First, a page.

News And Events

October Meeting - Private Lives: A Look at the Family and Personal Life of King George V and Queen Mary

Our speaker for this month's meeting (pictured left), Michael McDavid, a retired adjunct professor at the former Georgia Perimeter College, brought us an in depth presentation on one of his favorite royal couples, King George V and Queen Mary.  His talk started with the early lives of both monarchs who are both of German ancestry.  Interestingly, Queen Mary was actually engaged to George's brother Edward who sadly died just weeks after their engagement.  Queen Victoria, who was a match maker extraordinaire, went to work arranging for Mary to marry Prince George.  Fortunately, it worked and their marriage was a successful one. They both had a strong sense of duty.  The couple had five children:  David (who would become the Prince of Wales), a daughter Mary, Albert (known as Bertie), George, Henry and John.

 

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September 14 Member Meeting

Atlanta's preCivil War history came alive for ESU members and guests on September 14th as Larry Upthegrove, a historian and docent at Oakland Cemetery, held the audience spellbound with stories from the earliest beginnings of Terminus, Georgia to the mayoral election in 1842.  We were all willing for Mr. Upthegrove to continue, but time had run out.  We will undoubtedly look forward to a continuation from Mr. Upthegrove in the near future.  In the meantime, you can stay connected to Mr. Upthegrove and Atlanta's history through his daily blog, "150 years ago today" which can be accessed through his Facebook page.

 

 

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May 4 Member Meeting

The program chairman, Carolyn Mitchell, introduced the speaker, Dr. Elizabeth Dowling (both pictured left), who is an architectural historian and has several books on the subject to her credit. She taught architecture at Georgia Tech for 37 years, Dr. Dowling gave a slide presentation depicting the very beginning of classic Greek and Roman architecture and how it influenced architecture through the centuries,  Classical architecture began to decline in England when it became too expensive to design and build structures, especially after the world wars.  Fortunately, during the late 80's a resurgence of interest in the preservation of classical design began to immerge in the U.S. and England by architects like Jon Simpson, Quinlan Terry, Craig Hamilton and even a local Atlanta architect, Norman Askins. Universities began to offer classes on classic design.   Prince Charles was instrumental in expressing the need to bring back classicism as opposed to the ultra-modern offerings that have been erected in London in recent years.  Dr. Dowling showed us some buildings in London that were built recently in the classic style.  The same is going in the United States.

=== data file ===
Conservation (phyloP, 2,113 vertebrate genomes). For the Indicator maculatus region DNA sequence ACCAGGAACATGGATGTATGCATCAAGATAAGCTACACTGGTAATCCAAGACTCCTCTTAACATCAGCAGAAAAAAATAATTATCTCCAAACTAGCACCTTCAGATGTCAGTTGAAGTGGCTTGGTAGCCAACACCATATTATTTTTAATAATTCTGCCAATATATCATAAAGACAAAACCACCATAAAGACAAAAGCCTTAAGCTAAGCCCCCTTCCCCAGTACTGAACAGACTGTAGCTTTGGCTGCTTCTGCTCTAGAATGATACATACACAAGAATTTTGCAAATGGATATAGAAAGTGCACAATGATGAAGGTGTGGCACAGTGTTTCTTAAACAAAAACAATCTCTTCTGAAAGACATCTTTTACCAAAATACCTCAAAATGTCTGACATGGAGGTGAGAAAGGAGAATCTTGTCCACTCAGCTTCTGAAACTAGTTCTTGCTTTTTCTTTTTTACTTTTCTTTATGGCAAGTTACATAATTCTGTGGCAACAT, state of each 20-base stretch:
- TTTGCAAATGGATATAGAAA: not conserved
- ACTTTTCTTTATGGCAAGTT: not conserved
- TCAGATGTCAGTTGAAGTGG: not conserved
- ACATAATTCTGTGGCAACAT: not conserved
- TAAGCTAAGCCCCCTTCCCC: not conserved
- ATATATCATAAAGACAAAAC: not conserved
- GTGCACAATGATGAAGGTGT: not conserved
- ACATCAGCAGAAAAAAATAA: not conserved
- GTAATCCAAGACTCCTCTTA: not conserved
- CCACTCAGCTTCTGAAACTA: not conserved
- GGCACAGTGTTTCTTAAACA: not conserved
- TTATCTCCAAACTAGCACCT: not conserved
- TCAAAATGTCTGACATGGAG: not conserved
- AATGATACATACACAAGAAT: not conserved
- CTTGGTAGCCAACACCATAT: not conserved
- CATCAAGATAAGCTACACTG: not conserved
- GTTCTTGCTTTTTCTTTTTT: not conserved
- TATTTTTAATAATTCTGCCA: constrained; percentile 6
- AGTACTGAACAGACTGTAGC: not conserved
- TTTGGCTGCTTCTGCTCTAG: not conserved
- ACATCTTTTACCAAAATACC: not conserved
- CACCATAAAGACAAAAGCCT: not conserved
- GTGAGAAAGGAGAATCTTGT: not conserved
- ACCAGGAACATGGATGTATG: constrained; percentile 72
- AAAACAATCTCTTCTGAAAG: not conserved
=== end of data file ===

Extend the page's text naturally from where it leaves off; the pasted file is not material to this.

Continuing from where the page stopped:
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2017 Annual General Meeting

The Annual General Meeting that was called to order by Wesley Devoto, OBE,  Chairman of the Board.  First order of business was the presentation of the slate of officers and board members by the Chairman of the Nominating Committee, Grace Sanders, to be voted on by the membership.  The Nominating Committee had worked hard to put together an excellent roster of candidates.  A vote was called for to approve the nominees, and they were approved unanimously. A listing of the new Board can be found on the "About Us" page of this website.

Some committee chairpersons gave reports on the activities of the past year, and the President, Don Pattillo, talked about the achievements and changes that had gone on during the last 12 months in addition to his vision for the future of our branch.  The Treasurer, Charles Maddrey, gave us his report on the finances of our branch which is in very good condition.  Thanks to the generosity of our members, we were able to give a $5,000 scholarship plus airfare to our current TLAB recipient who will attend Oxford over this summer.

 

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February 23 Member Meeting

Thomas McElhinny was featured as the ESU speaker at the February 23, 2017 Member meeting. His presentation was on the history of the French and Indian War in America which was ignited by the actions of a very young George Washington. The confrontation subsequently became a worldwide conflict known in history as the Seven Years War, which Winston Churchill described as "the first world war".  England's defeat of the French brought an end to the French Empire in North America.  This defeat gave England a clear path to controlling the new world and destroyed the ability of native peoples to resist the expansion of Anglo-American settlements in North America.

 

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